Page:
Politicization and Technology in the Human to War Relationship



It is apparent that technology has changed the way war is conducted.  Just think of these real case scenarios within last two years.  Trained to kill from behind the screen, an American military officer directs the drone from thousands of miles away to hit Al Qaeda targets in the mountains of Pakistan.  Another drone falls in Iranian hands, giving its army the privilege to exploit newest technology possessed only by its enemy.  Within stated timeframe, protestors in Egypt use Facebook to organize and bring down the regime.  In turn, the government utilizes the same social tool to identify and trace organizers.  This does not in any way resemble traditional narrative of war where armies meet in the battlefield.  Yet, something fundamental about it remains unchanged – to use Clausewitz’s description of war, it continues to be an “…act of force to compel our enemy to do our will” (Clausewitz, 1976).  With Facebook, force is not used, only people are organized to go out and face the opposing force.  Nevertheless, when two opposing forces are faced against one another, there is a clash – a war.  Hence, based on this classical definition, it is fair to say that in essence war is war whether it is organized in a cave or through Facebook, or whether it is conducted with drones or spears.  Subsequently, with new technology humanity does not get removed from war.  Technology is only an additional tool in the relationship between humans and war.  The outcome this relationship produces is dependent on the level of politicization of the issue between opposing forces.

When in a war, technology is used by one of the two opposing forces, or both.  Subsequently, at one time or another there is a victim in which case there must also be a perpetrator.    Christian Caryl notes the fact that U.S. trains more Unmanned Aerial Vehicle (UAV) operators than traditional pilots to illustrate the shift which has taken place in modern warfare (Caryl, 2011).  As Caryl states, there are various machines and robots, for air and ground, being built and experimented on to become “the next thing” in war (Caryl, 2011). From perspective of the victims of this new technology, and those sympathetic to them, loss of life on their side is one powerful reason to fuel more hatred.  Caryl says as much when arguing that drone attacks have increased suicide bombings in Pakistan (Caryl, 2011).  Here, the U.S. force has been used against terrorists, and they have increased use of force (to the extent that their means and morals allow) in retaliation.  Is there a removal of the human from this new form of warfare then? In the receiving end it does not seem so.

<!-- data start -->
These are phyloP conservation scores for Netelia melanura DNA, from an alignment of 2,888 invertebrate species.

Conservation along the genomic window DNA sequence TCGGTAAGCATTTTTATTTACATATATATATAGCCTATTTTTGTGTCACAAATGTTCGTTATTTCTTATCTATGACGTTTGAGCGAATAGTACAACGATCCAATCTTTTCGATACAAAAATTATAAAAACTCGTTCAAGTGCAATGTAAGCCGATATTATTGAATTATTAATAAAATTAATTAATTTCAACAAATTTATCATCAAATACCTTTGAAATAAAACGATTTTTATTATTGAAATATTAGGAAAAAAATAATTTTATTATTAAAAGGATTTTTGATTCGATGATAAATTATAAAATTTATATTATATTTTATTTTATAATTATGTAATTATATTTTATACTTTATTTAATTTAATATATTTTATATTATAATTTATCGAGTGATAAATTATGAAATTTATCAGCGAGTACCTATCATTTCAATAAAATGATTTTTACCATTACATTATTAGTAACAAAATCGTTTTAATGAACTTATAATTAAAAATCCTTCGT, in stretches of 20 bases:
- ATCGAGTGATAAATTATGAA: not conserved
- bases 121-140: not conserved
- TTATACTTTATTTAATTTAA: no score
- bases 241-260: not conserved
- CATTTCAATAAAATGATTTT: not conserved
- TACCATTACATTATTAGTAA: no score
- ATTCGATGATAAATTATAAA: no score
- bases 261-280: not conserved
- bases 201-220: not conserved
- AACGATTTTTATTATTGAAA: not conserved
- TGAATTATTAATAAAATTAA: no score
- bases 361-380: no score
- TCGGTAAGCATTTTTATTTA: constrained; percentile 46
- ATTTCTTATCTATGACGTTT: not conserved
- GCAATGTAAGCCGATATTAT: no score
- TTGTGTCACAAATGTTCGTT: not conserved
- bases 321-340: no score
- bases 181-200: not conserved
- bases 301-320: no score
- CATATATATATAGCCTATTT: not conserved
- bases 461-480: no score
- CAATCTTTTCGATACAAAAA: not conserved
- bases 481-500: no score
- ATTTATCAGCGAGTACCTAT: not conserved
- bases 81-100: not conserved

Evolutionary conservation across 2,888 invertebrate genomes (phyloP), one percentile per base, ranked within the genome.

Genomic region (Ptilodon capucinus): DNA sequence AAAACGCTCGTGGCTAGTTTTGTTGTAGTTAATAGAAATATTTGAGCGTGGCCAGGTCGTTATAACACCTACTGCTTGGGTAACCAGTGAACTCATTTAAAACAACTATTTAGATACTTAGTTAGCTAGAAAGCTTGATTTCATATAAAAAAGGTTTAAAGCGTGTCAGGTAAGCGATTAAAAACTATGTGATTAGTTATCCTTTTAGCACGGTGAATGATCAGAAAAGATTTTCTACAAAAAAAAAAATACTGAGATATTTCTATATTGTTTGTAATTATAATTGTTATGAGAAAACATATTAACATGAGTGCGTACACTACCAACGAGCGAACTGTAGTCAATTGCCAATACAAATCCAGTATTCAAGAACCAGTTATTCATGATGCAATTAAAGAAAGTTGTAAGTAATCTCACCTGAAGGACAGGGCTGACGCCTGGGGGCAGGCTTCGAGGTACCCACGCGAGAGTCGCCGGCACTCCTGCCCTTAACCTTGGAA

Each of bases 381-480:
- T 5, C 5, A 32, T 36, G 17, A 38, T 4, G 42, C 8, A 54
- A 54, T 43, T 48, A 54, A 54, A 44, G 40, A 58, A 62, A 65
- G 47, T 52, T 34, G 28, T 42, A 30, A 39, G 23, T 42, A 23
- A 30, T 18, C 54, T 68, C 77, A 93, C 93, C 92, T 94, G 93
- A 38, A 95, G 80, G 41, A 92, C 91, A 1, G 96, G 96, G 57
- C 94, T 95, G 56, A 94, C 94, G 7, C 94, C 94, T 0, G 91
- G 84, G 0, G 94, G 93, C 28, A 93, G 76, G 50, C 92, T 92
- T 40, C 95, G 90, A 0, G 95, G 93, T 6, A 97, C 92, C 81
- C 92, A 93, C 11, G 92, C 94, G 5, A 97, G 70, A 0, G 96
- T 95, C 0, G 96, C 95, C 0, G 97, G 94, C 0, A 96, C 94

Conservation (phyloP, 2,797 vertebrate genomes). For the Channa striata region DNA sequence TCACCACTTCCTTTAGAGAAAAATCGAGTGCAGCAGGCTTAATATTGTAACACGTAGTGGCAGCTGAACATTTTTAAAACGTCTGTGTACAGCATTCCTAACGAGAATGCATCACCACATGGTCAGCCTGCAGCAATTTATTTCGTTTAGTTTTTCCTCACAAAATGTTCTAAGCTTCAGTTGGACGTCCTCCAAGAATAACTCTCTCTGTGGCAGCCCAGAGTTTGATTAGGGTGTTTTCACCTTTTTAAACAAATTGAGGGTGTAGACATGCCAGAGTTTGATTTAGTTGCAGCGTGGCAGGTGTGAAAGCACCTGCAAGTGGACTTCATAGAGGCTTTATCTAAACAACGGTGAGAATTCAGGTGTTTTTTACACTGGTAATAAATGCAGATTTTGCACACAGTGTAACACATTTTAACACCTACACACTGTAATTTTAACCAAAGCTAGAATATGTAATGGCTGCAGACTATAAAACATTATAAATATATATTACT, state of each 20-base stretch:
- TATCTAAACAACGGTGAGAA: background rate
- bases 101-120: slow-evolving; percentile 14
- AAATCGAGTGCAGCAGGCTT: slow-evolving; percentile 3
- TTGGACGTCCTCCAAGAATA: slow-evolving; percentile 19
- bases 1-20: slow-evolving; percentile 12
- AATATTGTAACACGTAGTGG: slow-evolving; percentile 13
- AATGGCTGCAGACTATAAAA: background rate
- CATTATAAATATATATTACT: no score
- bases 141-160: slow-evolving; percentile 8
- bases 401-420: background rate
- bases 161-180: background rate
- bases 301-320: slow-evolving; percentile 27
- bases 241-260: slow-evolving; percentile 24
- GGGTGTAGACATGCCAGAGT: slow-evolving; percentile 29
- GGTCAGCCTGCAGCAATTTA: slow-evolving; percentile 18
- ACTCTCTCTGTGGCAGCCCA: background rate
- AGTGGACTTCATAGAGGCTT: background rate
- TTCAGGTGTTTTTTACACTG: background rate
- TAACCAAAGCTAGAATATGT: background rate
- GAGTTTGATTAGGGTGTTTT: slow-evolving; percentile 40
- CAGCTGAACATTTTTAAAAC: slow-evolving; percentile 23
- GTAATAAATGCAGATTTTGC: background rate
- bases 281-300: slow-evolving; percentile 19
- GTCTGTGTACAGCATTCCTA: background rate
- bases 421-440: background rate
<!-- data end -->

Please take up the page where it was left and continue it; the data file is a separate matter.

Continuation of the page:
What about the UAV operator?   Is (s)he really removed from the brutality of war? And if so, what effect does it have in the relationship between human and war?  Even if action is visible on the screen, that is not as real as being out there in the bushes shooting and getting shot at.  Hence, we are inclined to think that the person is in actuality removed from the feeling of killing, and can consequently conduct the action with more ease. But as Caryl notes, “…studies by the military have shown that UAV operators sometimes end up suffering the same degree of combat stress as other warfighters” (Caryl, 2011).  Regardless of the level of ease during the execution of soldier duties, to comprehend whether the removal we speak of is real the more important question should be, is the UAV operator conscious of the action?  Because since (s)he knows that (s)he is in fact killing what according to him/her is the enemy, no matter how easy or indirect the execution might be, that person will still feel responsible for having taken a life.  The reasoning which has given the okay to kill is therefore the factor determining relationship between human and war, not technology.

Therefore, we have gone almost full circle in trying to find the connecting point in this relationship between perpetrator, victim and technology and ended up with the subject of ethics as the answer.  Where does the “okay to kill” come from in this new form of warfare?  Is it different from the traditional “okay to kill”? If so, what is the difference?  Subject is treated by Derian, on “Virtous War” who argues that in this new surrounding cause of war becomes virtuous, with it the enemy becomes virtualized until all is left of him/her is a demon (Derian 2001).  This gives us the impression that we are talking about a video game with humans vs. demons.  It begs the question, modern technology and virtualization aside, has it not been the case in most, if not all, wars throughout history that own cause is deemed righteous and enemy is considered wicked?  Aside from romanticized versions of the past, when exactly has the enemy been recognized as virtuous while at war? If that had been the case, how come historical data speaks of wars where losers are enslaved?  Such was the case with the ancient Greeks themselves which in mythology brag about virtuous warriors, but other historical accounts – such as noted by Thucydides in “History of the Peloponnesian War” refer to nasty conflicts where whole populations are enslaved (Thucydides, 1954).  Furthermore, what about the atrocities and genocide such as the Holocaust, Rwanda, or the Balkans? To name just a few!  There must have been a serious level of dehumanization and demonization taking place in order to be able and justify annihilation of whole peoples identified as enemies.   By recognizing them as equally human and without believing in their own cause as righteous, it is doubtful that such atrocious crimes could have occurred.